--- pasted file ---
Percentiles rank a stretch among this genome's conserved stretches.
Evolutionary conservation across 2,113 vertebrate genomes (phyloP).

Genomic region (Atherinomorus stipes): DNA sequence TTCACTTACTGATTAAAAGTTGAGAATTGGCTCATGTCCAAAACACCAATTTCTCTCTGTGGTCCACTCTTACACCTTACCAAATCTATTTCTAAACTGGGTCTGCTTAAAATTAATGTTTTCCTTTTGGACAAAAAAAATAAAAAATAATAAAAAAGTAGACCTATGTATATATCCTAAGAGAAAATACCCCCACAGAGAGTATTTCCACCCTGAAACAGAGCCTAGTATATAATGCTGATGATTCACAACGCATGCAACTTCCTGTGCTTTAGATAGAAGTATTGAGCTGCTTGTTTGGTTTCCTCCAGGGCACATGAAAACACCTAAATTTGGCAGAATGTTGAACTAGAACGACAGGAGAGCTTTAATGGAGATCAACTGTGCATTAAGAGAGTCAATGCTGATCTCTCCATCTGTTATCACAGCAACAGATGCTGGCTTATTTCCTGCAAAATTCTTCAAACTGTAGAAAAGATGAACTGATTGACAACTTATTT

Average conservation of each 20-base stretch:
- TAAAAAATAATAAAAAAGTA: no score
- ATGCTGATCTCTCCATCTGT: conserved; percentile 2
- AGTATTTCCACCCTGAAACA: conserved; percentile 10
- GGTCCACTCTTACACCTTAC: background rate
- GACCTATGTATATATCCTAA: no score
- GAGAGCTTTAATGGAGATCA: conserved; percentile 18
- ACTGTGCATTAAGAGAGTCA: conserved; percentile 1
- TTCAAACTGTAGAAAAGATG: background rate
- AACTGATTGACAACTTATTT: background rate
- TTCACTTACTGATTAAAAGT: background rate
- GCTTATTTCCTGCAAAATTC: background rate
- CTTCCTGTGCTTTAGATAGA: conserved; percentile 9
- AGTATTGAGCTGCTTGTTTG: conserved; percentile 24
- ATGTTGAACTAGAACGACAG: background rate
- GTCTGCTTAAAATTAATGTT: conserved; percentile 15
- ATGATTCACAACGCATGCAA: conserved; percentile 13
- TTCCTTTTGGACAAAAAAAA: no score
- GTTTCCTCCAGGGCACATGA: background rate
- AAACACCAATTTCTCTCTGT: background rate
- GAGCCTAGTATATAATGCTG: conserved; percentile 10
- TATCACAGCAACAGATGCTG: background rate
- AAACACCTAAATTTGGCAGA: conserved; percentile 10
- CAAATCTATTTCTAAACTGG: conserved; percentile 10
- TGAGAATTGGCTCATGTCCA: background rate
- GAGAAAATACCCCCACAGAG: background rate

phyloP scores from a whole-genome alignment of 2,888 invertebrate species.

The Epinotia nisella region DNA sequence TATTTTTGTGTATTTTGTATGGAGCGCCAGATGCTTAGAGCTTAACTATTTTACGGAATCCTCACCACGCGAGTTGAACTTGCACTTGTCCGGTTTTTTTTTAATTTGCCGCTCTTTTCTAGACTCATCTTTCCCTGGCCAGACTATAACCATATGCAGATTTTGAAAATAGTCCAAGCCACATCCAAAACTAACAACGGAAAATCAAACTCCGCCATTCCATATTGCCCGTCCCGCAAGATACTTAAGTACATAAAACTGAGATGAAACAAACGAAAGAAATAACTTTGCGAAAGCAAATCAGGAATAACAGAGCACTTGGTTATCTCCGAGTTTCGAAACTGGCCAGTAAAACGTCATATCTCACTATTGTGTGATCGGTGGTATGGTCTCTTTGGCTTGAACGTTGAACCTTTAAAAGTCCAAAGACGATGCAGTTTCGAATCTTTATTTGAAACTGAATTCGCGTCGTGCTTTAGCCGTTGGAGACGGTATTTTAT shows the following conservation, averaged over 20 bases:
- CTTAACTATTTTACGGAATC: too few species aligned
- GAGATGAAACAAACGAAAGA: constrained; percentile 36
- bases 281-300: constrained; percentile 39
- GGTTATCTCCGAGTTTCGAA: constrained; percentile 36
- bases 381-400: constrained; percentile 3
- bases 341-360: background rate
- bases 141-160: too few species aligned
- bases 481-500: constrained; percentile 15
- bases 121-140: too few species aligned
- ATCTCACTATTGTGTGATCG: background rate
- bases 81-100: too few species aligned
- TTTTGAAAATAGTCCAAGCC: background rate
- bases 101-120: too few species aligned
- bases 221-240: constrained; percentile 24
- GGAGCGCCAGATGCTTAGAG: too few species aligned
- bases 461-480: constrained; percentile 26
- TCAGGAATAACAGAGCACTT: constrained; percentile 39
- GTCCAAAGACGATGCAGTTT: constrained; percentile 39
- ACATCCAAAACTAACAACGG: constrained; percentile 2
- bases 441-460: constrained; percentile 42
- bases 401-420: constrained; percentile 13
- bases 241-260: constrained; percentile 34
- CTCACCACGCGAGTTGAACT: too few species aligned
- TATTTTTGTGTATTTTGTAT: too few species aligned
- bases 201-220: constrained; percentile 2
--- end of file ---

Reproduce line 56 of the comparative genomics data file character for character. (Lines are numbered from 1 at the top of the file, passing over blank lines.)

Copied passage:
- bases 201-220: constrained; percentile 2